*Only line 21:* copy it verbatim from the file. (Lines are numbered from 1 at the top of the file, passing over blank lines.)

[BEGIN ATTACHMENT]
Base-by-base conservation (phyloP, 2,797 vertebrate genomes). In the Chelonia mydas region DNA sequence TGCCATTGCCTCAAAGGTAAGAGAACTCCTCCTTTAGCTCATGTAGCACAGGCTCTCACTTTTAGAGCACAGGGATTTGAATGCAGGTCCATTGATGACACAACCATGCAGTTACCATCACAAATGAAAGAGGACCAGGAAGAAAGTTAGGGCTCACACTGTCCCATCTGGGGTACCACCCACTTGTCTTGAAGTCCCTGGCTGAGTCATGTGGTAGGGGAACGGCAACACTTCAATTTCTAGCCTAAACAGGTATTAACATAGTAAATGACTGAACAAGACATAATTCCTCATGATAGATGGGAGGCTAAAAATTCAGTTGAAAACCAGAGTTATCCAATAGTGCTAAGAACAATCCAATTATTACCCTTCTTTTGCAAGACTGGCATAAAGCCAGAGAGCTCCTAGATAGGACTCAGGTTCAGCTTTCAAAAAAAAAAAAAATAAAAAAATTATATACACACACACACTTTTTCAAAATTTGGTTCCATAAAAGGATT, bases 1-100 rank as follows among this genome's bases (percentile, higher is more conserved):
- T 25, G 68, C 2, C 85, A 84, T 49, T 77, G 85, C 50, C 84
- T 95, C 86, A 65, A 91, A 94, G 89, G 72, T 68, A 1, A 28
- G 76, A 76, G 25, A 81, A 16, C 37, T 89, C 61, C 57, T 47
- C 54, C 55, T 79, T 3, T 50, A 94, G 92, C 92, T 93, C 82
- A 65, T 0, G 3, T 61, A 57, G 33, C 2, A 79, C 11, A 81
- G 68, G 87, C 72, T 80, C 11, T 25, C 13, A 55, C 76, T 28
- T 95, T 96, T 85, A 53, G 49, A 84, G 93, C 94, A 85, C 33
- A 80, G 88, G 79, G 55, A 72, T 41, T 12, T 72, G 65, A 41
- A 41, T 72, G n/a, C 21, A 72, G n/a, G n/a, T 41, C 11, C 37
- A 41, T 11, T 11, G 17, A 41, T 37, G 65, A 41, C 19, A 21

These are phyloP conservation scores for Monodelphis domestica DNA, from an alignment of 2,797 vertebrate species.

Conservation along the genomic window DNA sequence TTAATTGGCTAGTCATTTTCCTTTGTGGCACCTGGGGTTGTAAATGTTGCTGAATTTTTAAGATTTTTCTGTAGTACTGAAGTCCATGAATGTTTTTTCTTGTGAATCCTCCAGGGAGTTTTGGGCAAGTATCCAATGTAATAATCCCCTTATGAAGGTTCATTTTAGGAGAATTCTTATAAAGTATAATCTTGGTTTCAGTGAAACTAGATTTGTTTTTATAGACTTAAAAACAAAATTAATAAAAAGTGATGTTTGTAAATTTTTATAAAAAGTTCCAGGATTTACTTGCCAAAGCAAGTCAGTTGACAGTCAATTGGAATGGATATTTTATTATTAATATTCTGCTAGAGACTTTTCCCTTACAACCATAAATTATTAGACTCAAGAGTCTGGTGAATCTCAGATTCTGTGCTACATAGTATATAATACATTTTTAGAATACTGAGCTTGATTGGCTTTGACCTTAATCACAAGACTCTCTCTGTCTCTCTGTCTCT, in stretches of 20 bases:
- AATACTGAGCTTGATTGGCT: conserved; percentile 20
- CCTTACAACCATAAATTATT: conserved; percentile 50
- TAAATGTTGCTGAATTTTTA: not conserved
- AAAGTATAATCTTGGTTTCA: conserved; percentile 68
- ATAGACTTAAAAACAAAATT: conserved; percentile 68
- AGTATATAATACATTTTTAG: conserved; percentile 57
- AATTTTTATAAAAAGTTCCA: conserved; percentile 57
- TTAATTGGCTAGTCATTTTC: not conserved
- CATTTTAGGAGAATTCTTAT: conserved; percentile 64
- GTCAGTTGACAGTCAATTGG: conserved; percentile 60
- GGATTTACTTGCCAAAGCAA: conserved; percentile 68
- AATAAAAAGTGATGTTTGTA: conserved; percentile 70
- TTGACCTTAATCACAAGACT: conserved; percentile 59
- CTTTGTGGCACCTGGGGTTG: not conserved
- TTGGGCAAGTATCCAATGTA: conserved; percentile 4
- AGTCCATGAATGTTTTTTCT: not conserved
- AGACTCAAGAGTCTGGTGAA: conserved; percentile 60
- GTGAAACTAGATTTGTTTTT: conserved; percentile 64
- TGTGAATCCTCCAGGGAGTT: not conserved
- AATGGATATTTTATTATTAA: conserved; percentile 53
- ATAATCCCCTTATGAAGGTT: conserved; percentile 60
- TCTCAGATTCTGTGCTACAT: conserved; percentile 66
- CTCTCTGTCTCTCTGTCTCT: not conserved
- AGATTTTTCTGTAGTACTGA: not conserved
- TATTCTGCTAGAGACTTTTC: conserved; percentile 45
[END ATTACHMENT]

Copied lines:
- TTAATTGGCTAGTCATTTTC: not conserved